New book in Dutch

Eet vet word slank

Eet vet word slank gepubliceerd januari 2013

In dit boek lees je o.a.: * heel veel informatie ter bevordering van je gezondheid; * hoe je door de juiste vetten te eten en te drinken kan afvallen; * hoe de overheid en de voedingsindustrie ons, uit financieel belang, verkeerd voorlichten; * dat je van bewerkte vetten ziek kan worden.

Trick and Treat:
How 'healthy eating' is making us ill
Trick and Treat cover

"A great book that shatters so many of the nutritional fantasies and fads of the last twenty years. Read it and prolong your life."
Clarissa Dickson Wright

Natural Health & Weight Loss cover

"NH&WL may be the best non-technical book on diet ever written"
Joel Kauffman, PhD, Professor Emeritus, University of the Sciences, Philadelphia, PA

Cancer: disease of civilisation

Part 3: Where does the fault lie?

As far as conventional medicine is concerned, the preferred methods for treating cancer are surgery, radiation, or chemotherapy. Cancer cells are removed or their growth slowed -- but no attempt is made to eliminate the disease by strengthening the body's natural defence, the immune system. Indeed, chemotherapy and radiation, by compromising the immune system, do exactly the opposite.

Not surprisingly, many scientists have been profoundly disappointed in the trend of cancer research and its lack of success since the end of the nineteenth century. In the preface to his book, Cancer: Nature, Cause and Cure, Dr. Alexander Berglas of the Pasteur Institute in Paris, wrote in 1957 'Over the years, cancer research has become the domain of specialists in various fields. Despite the outstanding contributions of these scientists, we have been getting farther and farther away from our goal, the curing of cancer.'[1]

More than 30 years in the field of cancer research convinced Berglas that the methods of research 'had the peculiar result of becoming an obstacle to the study of the whole', and that to continue as they were, 'is not to our advantage'. 'I have come to the conclusion', he wrote, 'that cancer may perhaps be just another intelligible natural process whose cause is to be found in our environment and mode of life.' Berglas was writing particularly of the foods we eat and the way in which they are grown and prepared.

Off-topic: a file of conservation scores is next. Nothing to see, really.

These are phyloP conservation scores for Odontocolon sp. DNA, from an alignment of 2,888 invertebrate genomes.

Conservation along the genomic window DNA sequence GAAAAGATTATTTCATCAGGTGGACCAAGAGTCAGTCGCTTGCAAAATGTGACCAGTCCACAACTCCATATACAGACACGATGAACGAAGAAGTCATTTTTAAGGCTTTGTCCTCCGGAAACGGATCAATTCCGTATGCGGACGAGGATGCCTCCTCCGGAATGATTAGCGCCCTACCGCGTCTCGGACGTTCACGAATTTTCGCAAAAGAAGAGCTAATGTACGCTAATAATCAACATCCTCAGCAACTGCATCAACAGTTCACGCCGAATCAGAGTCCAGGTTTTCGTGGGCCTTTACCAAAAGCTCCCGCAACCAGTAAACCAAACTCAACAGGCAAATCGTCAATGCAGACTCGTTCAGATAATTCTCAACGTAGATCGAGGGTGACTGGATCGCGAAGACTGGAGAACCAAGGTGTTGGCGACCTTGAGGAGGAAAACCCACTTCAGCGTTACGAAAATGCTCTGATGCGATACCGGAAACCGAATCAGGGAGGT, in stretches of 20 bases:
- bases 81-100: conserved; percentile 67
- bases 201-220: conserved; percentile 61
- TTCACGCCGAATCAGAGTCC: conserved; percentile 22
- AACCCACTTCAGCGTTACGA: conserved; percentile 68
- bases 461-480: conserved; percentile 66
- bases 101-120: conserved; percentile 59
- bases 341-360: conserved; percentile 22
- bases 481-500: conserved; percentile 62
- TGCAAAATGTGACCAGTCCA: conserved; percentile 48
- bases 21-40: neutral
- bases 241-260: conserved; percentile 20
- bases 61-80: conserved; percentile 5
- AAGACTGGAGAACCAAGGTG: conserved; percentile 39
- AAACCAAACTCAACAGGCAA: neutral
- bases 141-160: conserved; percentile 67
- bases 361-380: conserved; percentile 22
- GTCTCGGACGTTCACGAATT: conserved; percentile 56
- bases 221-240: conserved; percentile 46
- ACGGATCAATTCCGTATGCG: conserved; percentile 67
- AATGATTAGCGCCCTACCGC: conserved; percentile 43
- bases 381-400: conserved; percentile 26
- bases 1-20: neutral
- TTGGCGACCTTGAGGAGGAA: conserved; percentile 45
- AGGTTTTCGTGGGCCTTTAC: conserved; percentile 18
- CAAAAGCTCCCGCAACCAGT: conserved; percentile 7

Interestingly, under 'Prediction of Cancer Mortality', Berglas says the National Cancer Institute of the United States predicted (pre­sumably in 1956) that '32%, of new?born children are expected to contract cancer during their lifetime'. That estimate is remarkably accurate.

As to the contrast between 'civilised' and 'uncivilised' countries since 1900, Dr. Berglas wrote: 'Accounts of regions free from cancer reveal the influence of civilization on the processes of cancer. . . . We are faced with the grim prospect that the advance of cancer and of civilization parallel each other.'

Are primitive peoples permanently cancer free?

The answer to this question from eye witnesses at the time is unanimously, No. Primitive peoples have no more immunity to cancers than we have. Once introduced to 'civilised' foods they succumb to the disease as readily as we do. While there were no known cases of cancer when Dr Albert Schweitzer first went to in Gabon, he noted sadly that: 'In the course of the years we have seen cases of cancer in growing numbers in our region. My observations incline me to at­tribute this to the fact that the natives were living more and more after the manner of the whites . . .'

But what aspect of our diet causes cancer?

When it comes to possible dietary causes of cancer, frontier doctors have written apparently contrary views based on their own experiences: when they could find no cancer among vegetarian cultures they were prone to warn against meat; and where no cancers were discovered among meat eaters they tended to caution against mixed or vegetarian diets.

Major General Sir Robert McCarrison, a British army doctor who worked predominantly in the Indian sub-continent, warned against meat as probably being the cancer-causing agent. McCarrison was particularly impressed with the health of the Hunzas, a people who live in a secluded valley in the Karakorum Mountains. He attributed their health to their mainly vegetarian diet. A typical statement appears in McCarrison's Studies in Deficiency Disease published in 1921. After quoting, with ap­proval, the famous Danish nutritionist, Dr. Mikkel Hindhede, to the effect that 'The principal cause of death lies in food and drink,' McCarrison wrote of the Hunza: